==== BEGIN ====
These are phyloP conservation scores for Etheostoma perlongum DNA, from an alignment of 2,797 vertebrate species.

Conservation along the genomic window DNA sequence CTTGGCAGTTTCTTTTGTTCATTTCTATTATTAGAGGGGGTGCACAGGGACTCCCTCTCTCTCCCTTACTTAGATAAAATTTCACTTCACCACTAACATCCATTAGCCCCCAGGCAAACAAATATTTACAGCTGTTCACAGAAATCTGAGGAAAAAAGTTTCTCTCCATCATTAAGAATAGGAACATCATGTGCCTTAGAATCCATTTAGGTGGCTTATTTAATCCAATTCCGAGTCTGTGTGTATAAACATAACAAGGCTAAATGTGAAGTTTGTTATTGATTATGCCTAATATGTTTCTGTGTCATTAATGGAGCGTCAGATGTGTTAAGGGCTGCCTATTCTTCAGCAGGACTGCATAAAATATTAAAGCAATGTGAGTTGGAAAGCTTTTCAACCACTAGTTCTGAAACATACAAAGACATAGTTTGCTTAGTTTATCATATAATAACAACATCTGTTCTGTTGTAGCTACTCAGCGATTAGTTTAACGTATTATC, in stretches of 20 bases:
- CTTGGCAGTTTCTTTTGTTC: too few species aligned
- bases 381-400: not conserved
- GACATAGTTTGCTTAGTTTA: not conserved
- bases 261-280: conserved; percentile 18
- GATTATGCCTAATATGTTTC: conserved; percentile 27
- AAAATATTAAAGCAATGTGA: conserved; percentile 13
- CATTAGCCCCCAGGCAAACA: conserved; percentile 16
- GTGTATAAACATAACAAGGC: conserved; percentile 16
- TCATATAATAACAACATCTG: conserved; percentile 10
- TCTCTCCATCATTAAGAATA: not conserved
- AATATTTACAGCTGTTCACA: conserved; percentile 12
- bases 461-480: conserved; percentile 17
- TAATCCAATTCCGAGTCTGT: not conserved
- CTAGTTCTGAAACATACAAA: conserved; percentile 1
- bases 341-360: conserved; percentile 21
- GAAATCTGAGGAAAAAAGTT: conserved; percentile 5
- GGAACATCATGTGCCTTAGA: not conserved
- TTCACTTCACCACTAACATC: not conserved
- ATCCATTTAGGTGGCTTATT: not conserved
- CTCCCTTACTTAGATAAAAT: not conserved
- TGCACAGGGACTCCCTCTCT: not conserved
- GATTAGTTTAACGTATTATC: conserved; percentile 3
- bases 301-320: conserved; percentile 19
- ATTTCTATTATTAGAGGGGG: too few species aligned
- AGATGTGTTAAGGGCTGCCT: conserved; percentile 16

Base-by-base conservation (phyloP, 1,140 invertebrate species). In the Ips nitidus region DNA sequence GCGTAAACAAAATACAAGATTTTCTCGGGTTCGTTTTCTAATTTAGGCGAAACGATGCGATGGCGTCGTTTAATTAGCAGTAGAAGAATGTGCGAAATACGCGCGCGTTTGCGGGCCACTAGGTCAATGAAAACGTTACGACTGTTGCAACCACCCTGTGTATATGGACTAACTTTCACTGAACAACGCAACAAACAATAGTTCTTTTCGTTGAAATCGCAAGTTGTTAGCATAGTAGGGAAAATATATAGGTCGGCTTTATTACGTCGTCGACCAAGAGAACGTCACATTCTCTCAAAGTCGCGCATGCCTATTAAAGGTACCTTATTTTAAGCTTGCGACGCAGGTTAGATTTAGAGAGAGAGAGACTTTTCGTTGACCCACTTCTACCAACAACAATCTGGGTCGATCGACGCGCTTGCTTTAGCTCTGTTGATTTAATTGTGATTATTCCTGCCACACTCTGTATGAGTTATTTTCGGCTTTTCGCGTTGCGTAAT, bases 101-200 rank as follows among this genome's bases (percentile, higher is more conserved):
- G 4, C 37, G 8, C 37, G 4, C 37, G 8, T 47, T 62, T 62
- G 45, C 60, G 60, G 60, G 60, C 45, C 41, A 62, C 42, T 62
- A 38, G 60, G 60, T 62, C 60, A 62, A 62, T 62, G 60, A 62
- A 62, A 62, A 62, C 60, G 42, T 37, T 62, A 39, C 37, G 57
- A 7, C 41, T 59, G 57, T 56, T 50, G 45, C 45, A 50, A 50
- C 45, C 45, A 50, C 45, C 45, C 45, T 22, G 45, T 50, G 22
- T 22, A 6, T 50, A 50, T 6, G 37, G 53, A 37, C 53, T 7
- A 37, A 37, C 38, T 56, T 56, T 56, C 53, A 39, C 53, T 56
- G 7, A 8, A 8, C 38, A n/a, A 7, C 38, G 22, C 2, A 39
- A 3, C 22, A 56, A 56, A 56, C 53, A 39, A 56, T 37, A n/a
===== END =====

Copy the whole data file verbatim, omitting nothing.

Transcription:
These are phyloP conservation scores for Etheostoma perlongum DNA, from an alignment of 2,797 vertebrate species.

Conservation along the genomic window DNA sequence CTTGGCAGTTTCTTTTGTTCATTTCTATTATTAGAGGGGGTGCACAGGGACTCCCTCTCTCTCCCTTACTTAGATAAAATTTCACTTCACCACTAACATCCATTAGCCCCCAGGCAAACAAATATTTACAGCTGTTCACAGAAATCTGAGGAAAAAAGTTTCTCTCCATCATTAAGAATAGGAACATCATGTGCCTTAGAATCCATTTAGGTGGCTTATTTAATCCAATTCCGAGTCTGTGTGTATAAACATAACAAGGCTAAATGTGAAGTTTGTTATTGATTATGCCTAATATGTTTCTGTGTCATTAATGGAGCGTCAGATGTGTTAAGGGCTGCCTATTCTTCAGCAGGACTGCATAAAATATTAAAGCAATGTGAGTTGGAAAGCTTTTCAACCACTAGTTCTGAAACATACAAAGACATAGTTTGCTTAGTTTATCATATAATAACAACATCTGTTCTGTTGTAGCTACTCAGCGATTAGTTTAACGTATTATC, in stretches of 20 bases:
- CTTGGCAGTTTCTTTTGTTC: too few species aligned
- bases 381-400: not conserved
- GACATAGTTTGCTTAGTTTA: not conserved
- bases 261-280: conserved; percentile 18
- GATTATGCCTAATATGTTTC: conserved; percentile 27
- AAAATATTAAAGCAATGTGA: conserved; percentile 13
- CATTAGCCCCCAGGCAAACA: conserved; percentile 16
- GTGTATAAACATAACAAGGC: conserved; percentile 16
- TCATATAATAACAACATCTG: conserved; percentile 10
- TCTCTCCATCATTAAGAATA: not conserved
- AATATTTACAGCTGTTCACA: conserved; percentile 12
- bases 461-480: conserved; percentile 17
- TAATCCAATTCCGAGTCTGT: not conserved
- CTAGTTCTGAAACATACAAA: conserved; percentile 1
- bases 341-360: conserved; percentile 21
- GAAATCTGAGGAAAAAAGTT: conserved; percentile 5
- GGAACATCATGTGCCTTAGA: not conserved
- TTCACTTCACCACTAACATC: not conserved
- ATCCATTTAGGTGGCTTATT: not conserved
- CTCCCTTACTTAGATAAAAT: not conserved
- TGCACAGGGACTCCCTCTCT: not conserved
- GATTAGTTTAACGTATTATC: conserved; percentile 3
- bases 301-320: conserved; percentile 19
- ATTTCTATTATTAGAGGGGG: too few species aligned
- AGATGTGTTAAGGGCTGCCT: conserved; percentile 16

Base-by-base conservation (phyloP, 1,140 invertebrate species). In the Ips nitidus region DNA sequence GCGTAAACAAAATACAAGATTTTCTCGGGTTCGTTTTCTAATTTAGGCGAAACGATGCGATGGCGTCGTTTAATTAGCAGTAGAAGAATGTGCGAAATACGCGCGCGTTTGCGGGCCACTAGGTCAATGAAAACGTTACGACTGTTGCAACCACCCTGTGTATATGGACTAACTTTCACTGAACAACGCAACAAACAATAGTTCTTTTCGTTGAAATCGCAAGTTGTTAGCATAGTAGGGAAAATATATAGGTCGGCTTTATTACGTCGTCGACCAAGAGAACGTCACATTCTCTCAAAGTCGCGCATGCCTATTAAAGGTACCTTATTTTAAGCTTGCGACGCAGGTTAGATTTAGAGAGAGAGAGACTTTTCGTTGACCCACTTCTACCAACAACAATCTGGGTCGATCGACGCGCTTGCTTTAGCTCTGTTGATTTAATTGTGATTATTCCTGCCACACTCTGTATGAGTTATTTTCGGCTTTTCGCGTTGCGTAAT, bases 101-200 rank as follows among this genome's bases (percentile, higher is more conserved):
- G 4, C 37, G 8, C 37, G 4, C 37, G 8, T 47, T 62, T 62
- G 45, C 60, G 60, G 60, G 60, C 45, C 41, A 62, C 42, T 62
- A 38, G 60, G 60, T 62, C 60, A 62, A 62, T 62, G 60, A 62
- A 62, A 62, A 62, C 60, G 42, T 37, T 62, A 39, C 37, G 57
- A 7, C 41, T 59, G 57, T 56, T 50, G 45, C 45, A 50, A 50
- C 45, C 45, A 50, C 45, C 45, C 45, T 22, G 45, T 50, G 22
- T 22, A 6, T 50, A 50, T 6, G 37, G 53, A 37, C 53, T 7
- A 37, A 37, C 38, T 56, T 56, T 56, C 53, A 39, C 53, T 56
- G 7, A 8, A 8, C 38, A n/a, A 7, C 38, G 22, C 2, A 39
- A 3, C 22, A 56, A 56, A 56, C 53, A 39, A 56, T 37, A n/a